The PRO Act would provide greater penalties for employers that violate labor laws by creating a private cause of action outside of NLRB jurisdiction and increasing the amount and type of damages available to workers. Labor law is already a complex legal field with a wide variety of available remedies. Some see this provision as an unnecessary and duplicative punishment on employers.
8. Codify the NLRB’s Failed “Notice Posting” Requirement
The PRO Act would require employers to post a notice informing employees of their rights under the NLRA. In 2013, the D.C. Circuit Court of Appeals held that the NLRB’s 2011 notice posting rule was invalid.
9. Introduce New Civil Penalties for Labor Law Violations
The PRO Act would expand the unfair labor practice scheme by granting the NLRB the ability to award liquidated damages in amounts that are up to two times the amount of damages awarded, in addition to the traditional back pay, front pay, and consequential damages. Such an expansion would have far-reaching chilling effects on employers’ flexibility in decision-making, potentially hamstringing companies for fear of damage awards.
10. Require Binding Arbitration for First Contracts
The bill would mandate binding arbitration upon employers and unions for two years when negotiating a first contract. Bargaining in good faith would no longer be enough—the employer would be required to engage in lengthy (and expensive) mediation until an initial contract is ratified.
11. Reverse the Supreme Court’s Decision in Epic Systems
The PRO Act would reverse Epic Systems Corp. v. Lewis, in which the Supreme Court of the United States held that arbitration agreements mandating individual arbitration are enforceable under the Federal Arbitration Act. The reversal would likely lead to a dramatic increase in class action lawsuits.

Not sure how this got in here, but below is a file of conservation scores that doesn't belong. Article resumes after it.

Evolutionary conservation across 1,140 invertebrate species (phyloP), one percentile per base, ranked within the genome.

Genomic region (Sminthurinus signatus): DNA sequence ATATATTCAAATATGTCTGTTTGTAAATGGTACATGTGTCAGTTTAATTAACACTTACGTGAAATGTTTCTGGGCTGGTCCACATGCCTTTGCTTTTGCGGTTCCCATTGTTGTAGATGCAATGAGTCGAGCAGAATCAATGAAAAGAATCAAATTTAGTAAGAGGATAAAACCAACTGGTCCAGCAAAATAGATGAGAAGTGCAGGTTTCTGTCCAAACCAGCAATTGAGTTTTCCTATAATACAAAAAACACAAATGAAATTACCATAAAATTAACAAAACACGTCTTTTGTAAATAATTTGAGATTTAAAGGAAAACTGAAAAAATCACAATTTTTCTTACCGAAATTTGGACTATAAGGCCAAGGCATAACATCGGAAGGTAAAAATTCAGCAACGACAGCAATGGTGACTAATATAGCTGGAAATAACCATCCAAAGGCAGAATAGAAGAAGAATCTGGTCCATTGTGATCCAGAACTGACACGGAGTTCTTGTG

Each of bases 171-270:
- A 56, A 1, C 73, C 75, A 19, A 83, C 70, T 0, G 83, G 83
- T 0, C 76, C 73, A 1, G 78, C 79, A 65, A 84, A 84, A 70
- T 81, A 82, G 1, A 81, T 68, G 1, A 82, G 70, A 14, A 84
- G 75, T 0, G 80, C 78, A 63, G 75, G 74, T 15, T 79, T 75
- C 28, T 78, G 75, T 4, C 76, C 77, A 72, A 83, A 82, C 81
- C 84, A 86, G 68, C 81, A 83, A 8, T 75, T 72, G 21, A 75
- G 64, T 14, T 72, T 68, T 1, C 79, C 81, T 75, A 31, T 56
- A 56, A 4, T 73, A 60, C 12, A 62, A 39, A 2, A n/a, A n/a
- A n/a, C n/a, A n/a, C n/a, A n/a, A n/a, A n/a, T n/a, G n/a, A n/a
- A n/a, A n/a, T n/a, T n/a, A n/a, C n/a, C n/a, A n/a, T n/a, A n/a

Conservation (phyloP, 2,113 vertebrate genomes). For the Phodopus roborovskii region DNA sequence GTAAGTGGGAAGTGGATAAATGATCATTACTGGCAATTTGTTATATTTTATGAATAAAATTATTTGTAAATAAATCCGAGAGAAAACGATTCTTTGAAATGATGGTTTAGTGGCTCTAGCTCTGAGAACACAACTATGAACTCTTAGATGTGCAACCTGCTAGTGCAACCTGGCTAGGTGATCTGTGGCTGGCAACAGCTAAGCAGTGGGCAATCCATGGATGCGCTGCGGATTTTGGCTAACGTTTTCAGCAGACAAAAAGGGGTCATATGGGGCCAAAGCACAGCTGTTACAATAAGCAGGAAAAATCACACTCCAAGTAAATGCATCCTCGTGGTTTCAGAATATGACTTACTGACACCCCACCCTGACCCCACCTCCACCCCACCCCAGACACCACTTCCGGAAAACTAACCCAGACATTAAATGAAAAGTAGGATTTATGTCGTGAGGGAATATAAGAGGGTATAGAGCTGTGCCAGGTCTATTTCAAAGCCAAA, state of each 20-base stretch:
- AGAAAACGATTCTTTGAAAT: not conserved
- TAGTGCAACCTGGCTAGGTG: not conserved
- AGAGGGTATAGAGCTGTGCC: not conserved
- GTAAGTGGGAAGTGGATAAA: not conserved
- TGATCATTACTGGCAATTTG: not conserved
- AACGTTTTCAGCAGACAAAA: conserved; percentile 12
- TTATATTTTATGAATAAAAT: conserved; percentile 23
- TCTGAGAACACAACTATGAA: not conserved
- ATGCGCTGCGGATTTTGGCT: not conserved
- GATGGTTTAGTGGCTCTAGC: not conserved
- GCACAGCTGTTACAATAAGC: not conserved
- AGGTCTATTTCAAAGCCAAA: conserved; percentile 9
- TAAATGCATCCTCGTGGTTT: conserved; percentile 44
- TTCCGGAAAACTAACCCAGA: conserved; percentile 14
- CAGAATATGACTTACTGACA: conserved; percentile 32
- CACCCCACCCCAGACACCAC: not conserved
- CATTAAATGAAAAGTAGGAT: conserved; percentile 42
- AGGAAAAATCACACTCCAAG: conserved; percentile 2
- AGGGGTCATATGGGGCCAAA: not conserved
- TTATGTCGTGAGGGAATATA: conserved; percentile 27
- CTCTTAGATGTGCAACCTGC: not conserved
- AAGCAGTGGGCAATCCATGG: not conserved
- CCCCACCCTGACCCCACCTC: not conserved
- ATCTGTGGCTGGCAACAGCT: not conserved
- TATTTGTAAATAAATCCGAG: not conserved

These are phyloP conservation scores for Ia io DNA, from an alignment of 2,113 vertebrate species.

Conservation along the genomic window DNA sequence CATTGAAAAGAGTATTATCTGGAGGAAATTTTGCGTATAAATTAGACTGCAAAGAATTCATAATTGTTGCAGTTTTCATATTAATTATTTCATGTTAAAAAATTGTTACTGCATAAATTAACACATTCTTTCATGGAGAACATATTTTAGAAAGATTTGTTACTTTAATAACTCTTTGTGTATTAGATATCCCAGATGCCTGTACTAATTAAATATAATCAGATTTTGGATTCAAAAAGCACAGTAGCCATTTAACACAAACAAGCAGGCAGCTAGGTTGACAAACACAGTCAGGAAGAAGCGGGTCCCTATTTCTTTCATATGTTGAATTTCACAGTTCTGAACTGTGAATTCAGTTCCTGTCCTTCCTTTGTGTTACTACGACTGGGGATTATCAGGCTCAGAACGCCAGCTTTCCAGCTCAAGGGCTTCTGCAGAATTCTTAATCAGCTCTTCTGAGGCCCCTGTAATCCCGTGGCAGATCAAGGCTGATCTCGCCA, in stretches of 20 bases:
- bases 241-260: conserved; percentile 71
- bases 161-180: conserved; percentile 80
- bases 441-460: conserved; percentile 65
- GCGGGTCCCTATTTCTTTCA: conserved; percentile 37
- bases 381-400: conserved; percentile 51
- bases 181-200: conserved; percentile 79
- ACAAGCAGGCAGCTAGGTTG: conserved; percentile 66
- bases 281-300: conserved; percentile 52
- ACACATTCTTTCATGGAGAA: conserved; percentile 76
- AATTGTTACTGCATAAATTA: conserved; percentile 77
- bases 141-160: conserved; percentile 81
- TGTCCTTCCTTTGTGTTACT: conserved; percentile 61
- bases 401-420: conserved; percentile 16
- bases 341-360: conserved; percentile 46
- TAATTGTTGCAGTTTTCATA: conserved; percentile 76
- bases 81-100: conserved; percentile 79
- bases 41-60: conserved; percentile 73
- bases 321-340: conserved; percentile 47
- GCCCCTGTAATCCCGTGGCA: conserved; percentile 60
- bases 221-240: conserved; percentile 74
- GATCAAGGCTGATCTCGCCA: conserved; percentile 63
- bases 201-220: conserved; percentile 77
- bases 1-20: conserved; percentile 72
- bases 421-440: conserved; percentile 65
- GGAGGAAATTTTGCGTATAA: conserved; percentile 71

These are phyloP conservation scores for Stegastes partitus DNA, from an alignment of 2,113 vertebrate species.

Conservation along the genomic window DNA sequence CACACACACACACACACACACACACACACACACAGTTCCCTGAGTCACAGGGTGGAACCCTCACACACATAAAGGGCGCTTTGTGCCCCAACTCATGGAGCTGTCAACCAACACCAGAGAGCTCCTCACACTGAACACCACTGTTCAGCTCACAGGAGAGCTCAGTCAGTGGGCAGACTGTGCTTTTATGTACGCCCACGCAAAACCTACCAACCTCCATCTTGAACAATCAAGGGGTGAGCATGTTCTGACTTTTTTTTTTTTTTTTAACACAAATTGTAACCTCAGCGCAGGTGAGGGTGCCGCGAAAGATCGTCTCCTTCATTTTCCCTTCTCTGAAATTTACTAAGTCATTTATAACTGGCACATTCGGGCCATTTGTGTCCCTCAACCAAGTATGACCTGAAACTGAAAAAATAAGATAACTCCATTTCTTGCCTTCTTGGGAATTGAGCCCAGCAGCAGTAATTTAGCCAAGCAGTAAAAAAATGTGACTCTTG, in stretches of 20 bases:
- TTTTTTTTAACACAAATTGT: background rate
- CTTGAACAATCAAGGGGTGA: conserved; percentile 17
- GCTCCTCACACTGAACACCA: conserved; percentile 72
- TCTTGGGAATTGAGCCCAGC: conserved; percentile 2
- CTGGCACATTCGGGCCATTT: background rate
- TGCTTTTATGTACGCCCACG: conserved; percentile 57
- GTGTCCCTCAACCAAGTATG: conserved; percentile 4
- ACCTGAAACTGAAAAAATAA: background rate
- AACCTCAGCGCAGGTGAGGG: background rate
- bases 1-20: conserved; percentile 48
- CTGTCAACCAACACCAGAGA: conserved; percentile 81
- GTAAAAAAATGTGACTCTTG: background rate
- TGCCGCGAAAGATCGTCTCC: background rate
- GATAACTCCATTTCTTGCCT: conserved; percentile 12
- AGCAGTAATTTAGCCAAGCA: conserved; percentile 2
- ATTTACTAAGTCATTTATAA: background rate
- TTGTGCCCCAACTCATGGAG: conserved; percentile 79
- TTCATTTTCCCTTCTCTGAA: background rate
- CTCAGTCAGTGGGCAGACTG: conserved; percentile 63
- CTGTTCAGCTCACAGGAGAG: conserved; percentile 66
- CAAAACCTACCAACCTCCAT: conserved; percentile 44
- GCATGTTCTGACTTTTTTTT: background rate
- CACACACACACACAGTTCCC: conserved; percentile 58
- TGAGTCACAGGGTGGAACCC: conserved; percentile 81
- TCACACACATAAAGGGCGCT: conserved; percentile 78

12. Ban Employers From Permanently Replacing Strikers
The PRO Act would forbid employers from permanently replacing strikers. Such a rule would severely harm an employer’s ability to hire qualified employees who are essential to the successful operation of its business when a union chooses to go on strike.
13. Allow Secondary Boycotts
Lastly, the PRO Act would allow workers to engage in secondary boycotts, despite the potential damage that such actions could have to a company completely unrelated to the labor dispute. As seen in the past, secondary boycott abuses cause vast deleterious effects across industries, potentially forcing good companies out of business just so that organized labor can have more negotiating power at an entirely different employer’s table.
In all, the PRO Act would introduce a great deal of potentially harmful changes to the labor law landscape that may negatively affect American businesses and their employees. The bill seeks to institute increasingly complex legal strictures when labor law is already profoundly complicated and confusing. Instead of simplifying matters or assisting companies and unions in facilitating their businesses, the act would create a tangled web of regulations that would benefit organized labor at the expense of both employers and employees. Political prospects for the bill are dim in the U.S. Senate, but the PRO Act will now be the baseline for labor reform proponents should political winds blow differently in the future.